so my respect for each participant has gone up dramatically.

So what are the common gaps between knowledge and practice that
otherwise well-educated people make when creating a new business plan
under pressure? I was able to identify three points from the JMEC
teams and, btw, these points apply equally well to real first-time
entrepreneurs as they do to JMEC contestants.

1. Realistic Budgeting
It was fascinating to see people who are already employed show a basic
trait in their budgeting process - the trait of over-optimism and
trying to please. Of course when we create a business plan, we
necessarily have to be optimistic that our business will succeed or
otherwise why even bother to start? Furthermore, our investors need to
be incentivized by optimistically strong returns or we won't be able
to find the capital needed to get off the ground. I'm all for
optimism, but what I found at JMEC was a pattern where some (but not
all) teams did not want "ugly" red ink to show up on their
projections. So even in the first or second year they had plans
showing black ink (profit).

As an entrepreneur I know it's possible to run a company like this (if
I have perhaps only one employee), but in doing so I also know that
I'm limiting myself in two ways: i) a profit in Year One either means
I'm very lucky/smart, or more likely it means I'm not working my
capital hard enough and I have not made sufficient investment in
growth, and ii) maintaining profit at the beginning means I'm probably
the slow, cautious type who will be aiming for a 30-year exit for the
business - which is certainly the bane of potential investors - versus
a more normal 5- or 10-year one. Providing you have sufficient
capital, I don't think it's a sin to have red ink on your P&L for the
first 1-3 years. In fact it's normal.

I also found that some teams were following client expectations (in a
real start-up, the "client" might be an investor) to the detriment of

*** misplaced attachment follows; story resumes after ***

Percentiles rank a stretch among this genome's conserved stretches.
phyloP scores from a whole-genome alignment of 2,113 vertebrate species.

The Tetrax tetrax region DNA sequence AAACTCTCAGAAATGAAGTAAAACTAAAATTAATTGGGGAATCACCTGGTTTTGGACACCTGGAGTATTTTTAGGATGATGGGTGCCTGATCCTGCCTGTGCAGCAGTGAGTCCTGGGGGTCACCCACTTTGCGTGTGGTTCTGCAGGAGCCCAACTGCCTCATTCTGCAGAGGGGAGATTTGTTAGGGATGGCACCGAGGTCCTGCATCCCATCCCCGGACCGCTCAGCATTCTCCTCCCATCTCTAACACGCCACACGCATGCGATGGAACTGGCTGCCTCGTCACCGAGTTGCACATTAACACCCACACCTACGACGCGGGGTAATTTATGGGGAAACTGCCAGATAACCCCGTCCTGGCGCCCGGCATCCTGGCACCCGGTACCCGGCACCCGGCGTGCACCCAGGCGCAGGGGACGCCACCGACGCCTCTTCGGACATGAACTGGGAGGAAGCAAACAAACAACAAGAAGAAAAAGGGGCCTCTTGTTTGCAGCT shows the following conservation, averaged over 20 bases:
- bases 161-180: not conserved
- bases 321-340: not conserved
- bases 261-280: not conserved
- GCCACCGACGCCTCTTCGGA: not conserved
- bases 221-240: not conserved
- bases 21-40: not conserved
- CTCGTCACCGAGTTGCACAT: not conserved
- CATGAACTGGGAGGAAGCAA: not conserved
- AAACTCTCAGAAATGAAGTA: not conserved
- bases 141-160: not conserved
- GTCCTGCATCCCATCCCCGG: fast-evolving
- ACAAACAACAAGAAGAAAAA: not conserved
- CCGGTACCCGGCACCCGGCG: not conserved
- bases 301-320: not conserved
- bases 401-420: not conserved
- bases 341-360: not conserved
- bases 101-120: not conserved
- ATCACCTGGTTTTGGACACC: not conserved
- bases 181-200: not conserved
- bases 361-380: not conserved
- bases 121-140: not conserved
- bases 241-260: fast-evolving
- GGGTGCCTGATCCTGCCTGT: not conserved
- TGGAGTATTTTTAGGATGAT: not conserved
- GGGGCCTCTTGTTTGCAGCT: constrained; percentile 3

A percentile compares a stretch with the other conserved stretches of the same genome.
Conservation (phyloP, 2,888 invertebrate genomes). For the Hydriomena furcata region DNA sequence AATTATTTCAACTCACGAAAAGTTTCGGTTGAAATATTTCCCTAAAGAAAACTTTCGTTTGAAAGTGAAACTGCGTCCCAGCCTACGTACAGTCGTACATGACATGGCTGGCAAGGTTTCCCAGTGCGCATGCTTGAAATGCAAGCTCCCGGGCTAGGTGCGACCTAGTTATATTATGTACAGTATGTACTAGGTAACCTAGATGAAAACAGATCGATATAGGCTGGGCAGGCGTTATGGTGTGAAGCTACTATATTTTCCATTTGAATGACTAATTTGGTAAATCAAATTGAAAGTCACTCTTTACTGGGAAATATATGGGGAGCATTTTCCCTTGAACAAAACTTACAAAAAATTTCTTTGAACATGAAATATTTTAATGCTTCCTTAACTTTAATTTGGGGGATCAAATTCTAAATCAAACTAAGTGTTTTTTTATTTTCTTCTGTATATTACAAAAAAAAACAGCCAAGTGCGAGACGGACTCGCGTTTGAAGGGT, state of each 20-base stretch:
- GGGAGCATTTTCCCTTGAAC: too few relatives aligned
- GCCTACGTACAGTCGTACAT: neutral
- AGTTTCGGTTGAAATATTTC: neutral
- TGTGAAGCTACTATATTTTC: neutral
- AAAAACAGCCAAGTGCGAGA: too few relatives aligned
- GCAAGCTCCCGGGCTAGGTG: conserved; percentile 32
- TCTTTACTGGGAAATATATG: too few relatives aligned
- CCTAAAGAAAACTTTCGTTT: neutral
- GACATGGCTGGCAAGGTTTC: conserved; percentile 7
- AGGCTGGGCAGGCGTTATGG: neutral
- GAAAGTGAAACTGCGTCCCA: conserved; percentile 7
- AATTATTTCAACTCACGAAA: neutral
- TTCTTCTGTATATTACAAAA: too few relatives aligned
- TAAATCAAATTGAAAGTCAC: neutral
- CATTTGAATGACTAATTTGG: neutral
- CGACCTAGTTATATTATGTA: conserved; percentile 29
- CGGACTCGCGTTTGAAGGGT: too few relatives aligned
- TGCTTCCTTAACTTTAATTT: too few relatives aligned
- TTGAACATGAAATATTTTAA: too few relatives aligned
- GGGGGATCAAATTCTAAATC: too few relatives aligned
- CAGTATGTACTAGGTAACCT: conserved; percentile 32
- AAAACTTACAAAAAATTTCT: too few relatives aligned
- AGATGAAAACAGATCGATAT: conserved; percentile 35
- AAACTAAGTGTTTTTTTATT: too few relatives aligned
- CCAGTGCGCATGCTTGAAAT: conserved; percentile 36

commonsense. If a client says that they want to be in profit in 18
months, yet with meaningful revenues, you'd better be reflecting the
need for a huge amount of capital investment upfront to get there. Or,
if a client doesn't want to hire staff (support for a software
company, say), then perhaps you will have to tell them straight up
that you don't think it's possible. Or if the client wants the
Japanese partner to put up all the capital for a new joint venture,
then point out in your business plan that they won't get much local
ownership let alone control, because the Japan partner/distributor
taking all the financial risk will want a big chunk of the local
equity - in my experience as much as 50%-70%.

2. Impactful Marketing
The common pattern in teams' approach to marketing was to either
ignore it, by letting a distributor take care of it, or by throwing
money at the task. In real life, when you let a distributor take
control of your marketing it's only natural they will want to do it
under their own brand, and so you lose one of the biggest
value-creation opportunities of being in the Japan market - which is
strong local brand equity and thus stable revenue for years to come.
OK, it is true that if your brand is already known globally, your
distributor will probably push your brand, but for most companies who
are just regular mid-tier players or start-ups, you will have little
to no leverage with the distributor, who over time is anyway going to
view you as just another supplier. Furthermore, if that distributor is
major, your product and brand will gradually be lost in a huge lineup
of similar products.

Throwing money at building a brand was the second common response to
marketing. This actually connects to the first point I was making,
which is that it is naive for a new entrant to the market to think it
can simply ramp up its messaging to compete with successful local
incumbents. Instead, there needs to be a clear value proposition that
the incumbents don't have, or a very unique creative hook that
consumers naturally respond to. When I start a company I always ask
myself, "What are the natural advantages I have over my competitors?"
long before I consider the marketing budget. If my product/service
advantages are not outstandingly clear, I'm not ready for the market.

3. The Big Idea
Tying in to this last point about natural advantages of your product
or service, is the "Big Idea". A big idea can be a product feature
that no one ever thought of before, like Post-it notes; or a business
model that completely disrupts a major business sector, like Airbnb;
or an inspirational leader who dreams of world peace, like Gandhi. All
are inspiring, all cause consumers in their excitement to overlook the
normal flaws and fears, and all act as a magnet for recruits and
investors. No one wants to invest their future or their money in an
uninspiring company.

The prizes for the winners of the JMEC competition are HP computer
gear and a bunch of Finnair return airfares to Europe, which are
highly appealing, but I think the real prize for participants is their
new awareness of what's possible if you think out of the box. Do I
recommend JMEC? Unequivocally, "yes". But be prepared for the work
involved and the outcomes.

...The information janitors/


------------ Live Tohoku Soccer at the Hub ----------------

View the first-ever live football (soccer) broadcast of Tohoku’s